You wouldn’t blame the alarm company when your house is broken into and completely emptied out because you canceled the home monitoring service for your alarm because you didn’t think you needed it anymore so why would you blame a plugin when your web site is exploited because you didn’t keep your WordPress plugins up to date? But WordPress users do.
The issue of users not updating is an issue that WordPress as a project is going to need to focus on sooner rather than later.
Some will say it’s not a WordPress problem, it’s a user problem. Bullshit.
It’s only a matter of time before an exploit in a popular theme or plugin (free or commercial) attracts major media attention on a scale larger than has happened to date due to the sheer number of sites that aren’t up to date. That would not be good for WordPress or it’s ecosystem.
I think WordPress has been lucky that the vast majority of exploits actively used have taken advantage of published vulnerabilities targeting sites running old versions of the code that is vulnerable. This is of course my opinion, but I do have personal firsthand experience with situations like this on a much smaller scale with Gravity Forms.
Jeff Chandler wrote about need for background automatic updates at WPTavern and the backlash from some circles was surprising. Many developers seem to hate the idea. I don’t understand why. Developers more than anyone should understand the importance.
WordPress most definitely needs to move towards background automatic updates for more than just core as standard practice.
But I’m a developer and I don’t like things happening automatically? Fine. Disable it. It’s WordPress. You are a developer.
But for technical reasons which will remain nameless I’m not allowed to let things happen automatically? Fine. You are a developer or power user with an environment unique enough that you likely know enough about what you are doing or have a developer you work with that disabling it will work for you too.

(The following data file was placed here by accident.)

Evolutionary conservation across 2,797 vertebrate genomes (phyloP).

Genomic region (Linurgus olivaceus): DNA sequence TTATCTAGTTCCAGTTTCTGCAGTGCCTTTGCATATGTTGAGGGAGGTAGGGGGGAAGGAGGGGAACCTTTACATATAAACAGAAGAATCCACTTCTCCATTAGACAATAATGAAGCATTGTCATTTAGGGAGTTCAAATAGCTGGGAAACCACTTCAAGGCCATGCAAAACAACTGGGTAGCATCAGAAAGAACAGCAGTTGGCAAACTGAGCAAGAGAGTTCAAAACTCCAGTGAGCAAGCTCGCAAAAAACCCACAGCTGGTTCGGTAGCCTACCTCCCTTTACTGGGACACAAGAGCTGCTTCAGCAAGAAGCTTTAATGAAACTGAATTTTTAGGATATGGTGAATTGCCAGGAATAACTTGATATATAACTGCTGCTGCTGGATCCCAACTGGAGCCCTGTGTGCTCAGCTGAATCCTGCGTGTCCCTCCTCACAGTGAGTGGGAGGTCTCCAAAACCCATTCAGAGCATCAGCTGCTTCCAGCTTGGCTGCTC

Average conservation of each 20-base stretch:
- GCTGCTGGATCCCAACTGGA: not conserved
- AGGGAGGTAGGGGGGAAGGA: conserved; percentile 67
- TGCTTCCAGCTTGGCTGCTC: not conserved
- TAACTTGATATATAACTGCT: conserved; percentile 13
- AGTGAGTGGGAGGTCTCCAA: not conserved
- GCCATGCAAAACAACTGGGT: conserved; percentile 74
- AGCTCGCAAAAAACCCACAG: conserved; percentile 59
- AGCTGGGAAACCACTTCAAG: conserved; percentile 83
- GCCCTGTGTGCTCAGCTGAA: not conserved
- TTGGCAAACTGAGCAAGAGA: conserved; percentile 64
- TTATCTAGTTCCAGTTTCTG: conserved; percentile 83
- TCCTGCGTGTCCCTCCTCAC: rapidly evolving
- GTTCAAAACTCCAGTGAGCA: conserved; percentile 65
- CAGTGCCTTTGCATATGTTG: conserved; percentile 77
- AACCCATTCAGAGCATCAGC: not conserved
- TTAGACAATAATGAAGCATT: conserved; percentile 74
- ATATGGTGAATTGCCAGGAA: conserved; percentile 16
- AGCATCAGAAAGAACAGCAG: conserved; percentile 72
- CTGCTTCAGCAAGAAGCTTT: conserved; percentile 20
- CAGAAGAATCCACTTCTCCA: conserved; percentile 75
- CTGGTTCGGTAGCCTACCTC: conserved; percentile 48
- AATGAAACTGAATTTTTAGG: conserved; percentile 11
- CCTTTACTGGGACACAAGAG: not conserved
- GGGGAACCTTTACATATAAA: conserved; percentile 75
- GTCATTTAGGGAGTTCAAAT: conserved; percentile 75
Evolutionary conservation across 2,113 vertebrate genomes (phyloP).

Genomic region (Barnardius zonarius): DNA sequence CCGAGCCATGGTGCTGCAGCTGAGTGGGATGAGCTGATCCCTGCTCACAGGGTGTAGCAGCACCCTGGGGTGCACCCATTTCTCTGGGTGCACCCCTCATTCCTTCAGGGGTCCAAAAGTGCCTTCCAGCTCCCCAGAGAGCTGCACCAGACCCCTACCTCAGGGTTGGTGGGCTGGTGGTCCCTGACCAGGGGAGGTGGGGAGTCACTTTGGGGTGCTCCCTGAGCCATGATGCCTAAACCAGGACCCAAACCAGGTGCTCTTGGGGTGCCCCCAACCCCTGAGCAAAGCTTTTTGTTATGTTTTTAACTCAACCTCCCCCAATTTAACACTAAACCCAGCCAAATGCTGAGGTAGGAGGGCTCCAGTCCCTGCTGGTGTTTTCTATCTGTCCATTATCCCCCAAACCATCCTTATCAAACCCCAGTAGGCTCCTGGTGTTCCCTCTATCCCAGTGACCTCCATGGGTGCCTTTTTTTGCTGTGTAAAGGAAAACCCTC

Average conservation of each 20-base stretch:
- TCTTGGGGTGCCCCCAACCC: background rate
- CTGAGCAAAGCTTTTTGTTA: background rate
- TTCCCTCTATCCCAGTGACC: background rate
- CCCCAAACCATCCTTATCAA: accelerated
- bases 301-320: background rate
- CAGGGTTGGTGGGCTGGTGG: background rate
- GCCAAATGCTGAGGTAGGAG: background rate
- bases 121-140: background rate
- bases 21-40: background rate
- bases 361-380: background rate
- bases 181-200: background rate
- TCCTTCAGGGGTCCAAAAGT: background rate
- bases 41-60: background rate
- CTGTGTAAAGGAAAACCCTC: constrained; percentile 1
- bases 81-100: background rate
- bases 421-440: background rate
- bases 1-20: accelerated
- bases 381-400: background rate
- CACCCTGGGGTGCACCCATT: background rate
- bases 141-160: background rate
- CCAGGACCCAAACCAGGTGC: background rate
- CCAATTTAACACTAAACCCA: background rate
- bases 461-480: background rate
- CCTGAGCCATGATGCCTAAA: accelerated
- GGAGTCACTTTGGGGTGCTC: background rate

But a plugin may shit the bed when it updates in the background automatically? Great. Plugins that can’t get their shit together and it becomes a recurring issue will ruin their reputations from a user perspective and people will quit using that plugin. That’s a good thing.
This won’t help eliminate zero day exploits on sites that are up to date you say? Of course not. But because WordPress sites aren’t all checking for updates at the exact same time it means zero day exploits could be patched very quickly and limit the damage by patching sites before the vulnerability is exploited on them.
Absolutely nobody has said background automatic updates need to be enabled across the board as the functionality works today. There is no reason why the background automatic update functionality couldn’t be enhanced with additional safeguards if such enhancements were necessary.
WordPress needs to do more to make sure people keep their WordPress sites up to date and background automatic updates will be one of the best ways to solve this issue.
If you don’t like it, that’s fine. But don’t just bitch about it, suggest alternatives that would help solve the problem.